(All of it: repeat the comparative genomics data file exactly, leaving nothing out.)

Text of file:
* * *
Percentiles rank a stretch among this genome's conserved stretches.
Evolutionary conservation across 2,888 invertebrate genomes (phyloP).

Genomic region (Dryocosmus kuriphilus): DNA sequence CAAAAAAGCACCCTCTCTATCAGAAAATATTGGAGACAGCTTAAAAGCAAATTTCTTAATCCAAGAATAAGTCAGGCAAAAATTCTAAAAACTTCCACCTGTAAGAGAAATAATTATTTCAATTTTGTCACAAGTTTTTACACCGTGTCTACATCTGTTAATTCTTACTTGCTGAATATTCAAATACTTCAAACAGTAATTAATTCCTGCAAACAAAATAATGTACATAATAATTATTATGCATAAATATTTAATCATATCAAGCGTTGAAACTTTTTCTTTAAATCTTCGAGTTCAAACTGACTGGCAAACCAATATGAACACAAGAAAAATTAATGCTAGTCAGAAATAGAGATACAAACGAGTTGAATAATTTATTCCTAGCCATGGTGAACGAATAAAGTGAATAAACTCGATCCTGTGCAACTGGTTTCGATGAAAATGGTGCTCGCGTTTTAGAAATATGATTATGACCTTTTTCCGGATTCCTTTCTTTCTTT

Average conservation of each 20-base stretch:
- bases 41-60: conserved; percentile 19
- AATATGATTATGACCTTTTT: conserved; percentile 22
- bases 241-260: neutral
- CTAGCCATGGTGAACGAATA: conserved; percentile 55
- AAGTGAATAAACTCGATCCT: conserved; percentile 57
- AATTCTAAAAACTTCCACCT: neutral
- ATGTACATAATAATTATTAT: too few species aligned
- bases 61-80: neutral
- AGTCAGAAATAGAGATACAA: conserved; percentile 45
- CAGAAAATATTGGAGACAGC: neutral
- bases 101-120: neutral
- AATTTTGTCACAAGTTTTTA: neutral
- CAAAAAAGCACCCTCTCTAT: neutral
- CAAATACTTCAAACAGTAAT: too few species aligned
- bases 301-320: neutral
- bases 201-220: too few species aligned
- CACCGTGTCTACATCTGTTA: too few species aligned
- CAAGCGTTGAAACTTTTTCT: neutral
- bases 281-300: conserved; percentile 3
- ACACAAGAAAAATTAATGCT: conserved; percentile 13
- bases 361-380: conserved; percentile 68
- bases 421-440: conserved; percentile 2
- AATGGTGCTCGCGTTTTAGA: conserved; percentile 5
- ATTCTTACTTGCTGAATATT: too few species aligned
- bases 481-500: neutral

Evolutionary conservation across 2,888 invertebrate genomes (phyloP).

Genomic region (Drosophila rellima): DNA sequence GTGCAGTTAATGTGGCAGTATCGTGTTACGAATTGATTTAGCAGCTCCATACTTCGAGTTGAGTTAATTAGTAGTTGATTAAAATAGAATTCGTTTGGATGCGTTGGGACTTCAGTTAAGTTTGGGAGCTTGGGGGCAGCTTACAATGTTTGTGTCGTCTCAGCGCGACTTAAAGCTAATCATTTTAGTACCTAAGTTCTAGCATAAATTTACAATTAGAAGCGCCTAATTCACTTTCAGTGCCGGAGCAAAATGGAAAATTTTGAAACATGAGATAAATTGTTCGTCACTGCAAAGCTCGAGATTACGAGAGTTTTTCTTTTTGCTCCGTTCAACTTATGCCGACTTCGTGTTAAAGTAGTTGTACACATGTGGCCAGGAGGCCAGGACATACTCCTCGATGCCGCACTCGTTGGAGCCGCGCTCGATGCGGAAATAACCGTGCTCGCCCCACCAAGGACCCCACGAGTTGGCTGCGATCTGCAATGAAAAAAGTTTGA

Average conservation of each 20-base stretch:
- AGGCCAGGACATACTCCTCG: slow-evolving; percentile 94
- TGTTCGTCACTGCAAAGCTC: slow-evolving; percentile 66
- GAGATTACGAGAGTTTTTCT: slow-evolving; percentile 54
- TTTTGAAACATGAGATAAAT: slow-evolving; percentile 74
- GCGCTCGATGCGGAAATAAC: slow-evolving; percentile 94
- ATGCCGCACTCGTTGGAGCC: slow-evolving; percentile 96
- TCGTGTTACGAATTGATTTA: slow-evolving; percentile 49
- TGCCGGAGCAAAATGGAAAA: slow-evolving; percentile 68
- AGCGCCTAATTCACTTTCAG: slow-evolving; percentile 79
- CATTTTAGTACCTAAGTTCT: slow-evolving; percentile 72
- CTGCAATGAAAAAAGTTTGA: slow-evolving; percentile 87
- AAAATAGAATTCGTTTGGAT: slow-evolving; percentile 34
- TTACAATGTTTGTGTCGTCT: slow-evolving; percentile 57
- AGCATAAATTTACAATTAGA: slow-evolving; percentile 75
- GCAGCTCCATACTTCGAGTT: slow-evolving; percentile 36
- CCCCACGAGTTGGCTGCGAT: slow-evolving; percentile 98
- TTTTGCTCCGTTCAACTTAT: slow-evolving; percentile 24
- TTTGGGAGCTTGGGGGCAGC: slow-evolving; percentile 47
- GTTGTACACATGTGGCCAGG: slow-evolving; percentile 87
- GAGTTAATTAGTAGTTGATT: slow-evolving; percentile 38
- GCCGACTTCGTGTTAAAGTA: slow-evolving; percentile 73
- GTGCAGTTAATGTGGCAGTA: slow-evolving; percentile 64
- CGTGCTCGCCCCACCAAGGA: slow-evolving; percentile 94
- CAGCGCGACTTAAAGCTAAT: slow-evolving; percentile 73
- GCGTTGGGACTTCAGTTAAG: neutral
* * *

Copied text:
Percentiles rank a stretch among this genome's conserved stretches.
Evolutionary conservation across 2,888 invertebrate genomes (phyloP).

Genomic region (Dryocosmus kuriphilus): DNA sequence CAAAAAAGCACCCTCTCTATCAGAAAATATTGGAGACAGCTTAAAAGCAAATTTCTTAATCCAAGAATAAGTCAGGCAAAAATTCTAAAAACTTCCACCTGTAAGAGAAATAATTATTTCAATTTTGTCACAAGTTTTTACACCGTGTCTACATCTGTTAATTCTTACTTGCTGAATATTCAAATACTTCAAACAGTAATTAATTCCTGCAAACAAAATAATGTACATAATAATTATTATGCATAAATATTTAATCATATCAAGCGTTGAAACTTTTTCTTTAAATCTTCGAGTTCAAACTGACTGGCAAACCAATATGAACACAAGAAAAATTAATGCTAGTCAGAAATAGAGATACAAACGAGTTGAATAATTTATTCCTAGCCATGGTGAACGAATAAAGTGAATAAACTCGATCCTGTGCAACTGGTTTCGATGAAAATGGTGCTCGCGTTTTAGAAATATGATTATGACCTTTTTCCGGATTCCTTTCTTTCTTT

Average conservation of each 20-base stretch:
- bases 41-60: conserved; percentile 19
- AATATGATTATGACCTTTTT: conserved; percentile 22
- bases 241-260: neutral
- CTAGCCATGGTGAACGAATA: conserved; percentile 55
- AAGTGAATAAACTCGATCCT: conserved; percentile 57
- AATTCTAAAAACTTCCACCT: neutral
- ATGTACATAATAATTATTAT: too few species aligned
- bases 61-80: neutral
- AGTCAGAAATAGAGATACAA: conserved; percentile 45
- CAGAAAATATTGGAGACAGC: neutral
- bases 101-120: neutral
- AATTTTGTCACAAGTTTTTA: neutral
- CAAAAAAGCACCCTCTCTAT: neutral
- CAAATACTTCAAACAGTAAT: too few species aligned
- bases 301-320: neutral
- bases 201-220: too few species aligned
- CACCGTGTCTACATCTGTTA: too few species aligned
- CAAGCGTTGAAACTTTTTCT: neutral
- bases 281-300: conserved; percentile 3
- ACACAAGAAAAATTAATGCT: conserved; percentile 13
- bases 361-380: conserved; percentile 68
- bases 421-440: conserved; percentile 2
- AATGGTGCTCGCGTTTTAGA: conserved; percentile 5
- ATTCTTACTTGCTGAATATT: too few species aligned
- bases 481-500: neutral

Evolutionary conservation across 2,888 invertebrate genomes (phyloP).

Genomic region (Drosophila rellima): DNA sequence GTGCAGTTAATGTGGCAGTATCGTGTTACGAATTGATTTAGCAGCTCCATACTTCGAGTTGAGTTAATTAGTAGTTGATTAAAATAGAATTCGTTTGGATGCGTTGGGACTTCAGTTAAGTTTGGGAGCTTGGGGGCAGCTTACAATGTTTGTGTCGTCTCAGCGCGACTTAAAGCTAATCATTTTAGTACCTAAGTTCTAGCATAAATTTACAATTAGAAGCGCCTAATTCACTTTCAGTGCCGGAGCAAAATGGAAAATTTTGAAACATGAGATAAATTGTTCGTCACTGCAAAGCTCGAGATTACGAGAGTTTTTCTTTTTGCTCCGTTCAACTTATGCCGACTTCGTGTTAAAGTAGTTGTACACATGTGGCCAGGAGGCCAGGACATACTCCTCGATGCCGCACTCGTTGGAGCCGCGCTCGATGCGGAAATAACCGTGCTCGCCCCACCAAGGACCCCACGAGTTGGCTGCGATCTGCAATGAAAAAAGTTTGA

Average conservation of each 20-base stretch:
- AGGCCAGGACATACTCCTCG: slow-evolving; percentile 94
- TGTTCGTCACTGCAAAGCTC: slow-evolving; percentile 66
- GAGATTACGAGAGTTTTTCT: slow-evolving; percentile 54
- TTTTGAAACATGAGATAAAT: slow-evolving; percentile 74
- GCGCTCGATGCGGAAATAAC: slow-evolving; percentile 94
- ATGCCGCACTCGTTGGAGCC: slow-evolving; percentile 96
- TCGTGTTACGAATTGATTTA: slow-evolving; percentile 49
- TGCCGGAGCAAAATGGAAAA: slow-evolving; percentile 68
- AGCGCCTAATTCACTTTCAG: slow-evolving; percentile 79
- CATTTTAGTACCTAAGTTCT: slow-evolving; percentile 72
- CTGCAATGAAAAAAGTTTGA: slow-evolving; percentile 87
- AAAATAGAATTCGTTTGGAT: slow-evolving; percentile 34
- TTACAATGTTTGTGTCGTCT: slow-evolving; percentile 57
- AGCATAAATTTACAATTAGA: slow-evolving; percentile 75
- GCAGCTCCATACTTCGAGTT: slow-evolving; percentile 36
- CCCCACGAGTTGGCTGCGAT: slow-evolving; percentile 98
- TTTTGCTCCGTTCAACTTAT: slow-evolving; percentile 24
- TTTGGGAGCTTGGGGGCAGC: slow-evolving; percentile 47
- GTTGTACACATGTGGCCAGG: slow-evolving; percentile 87
- GAGTTAATTAGTAGTTGATT: slow-evolving; percentile 38
- GCCGACTTCGTGTTAAAGTA: slow-evolving; percentile 73
- GTGCAGTTAATGTGGCAGTA: slow-evolving; percentile 64
- CGTGCTCGCCCCACCAAGGA: slow-evolving; percentile 94
- CAGCGCGACTTAAAGCTAAT: slow-evolving; percentile 73
- GCGTTGGGACTTCAGTTAAG: neutral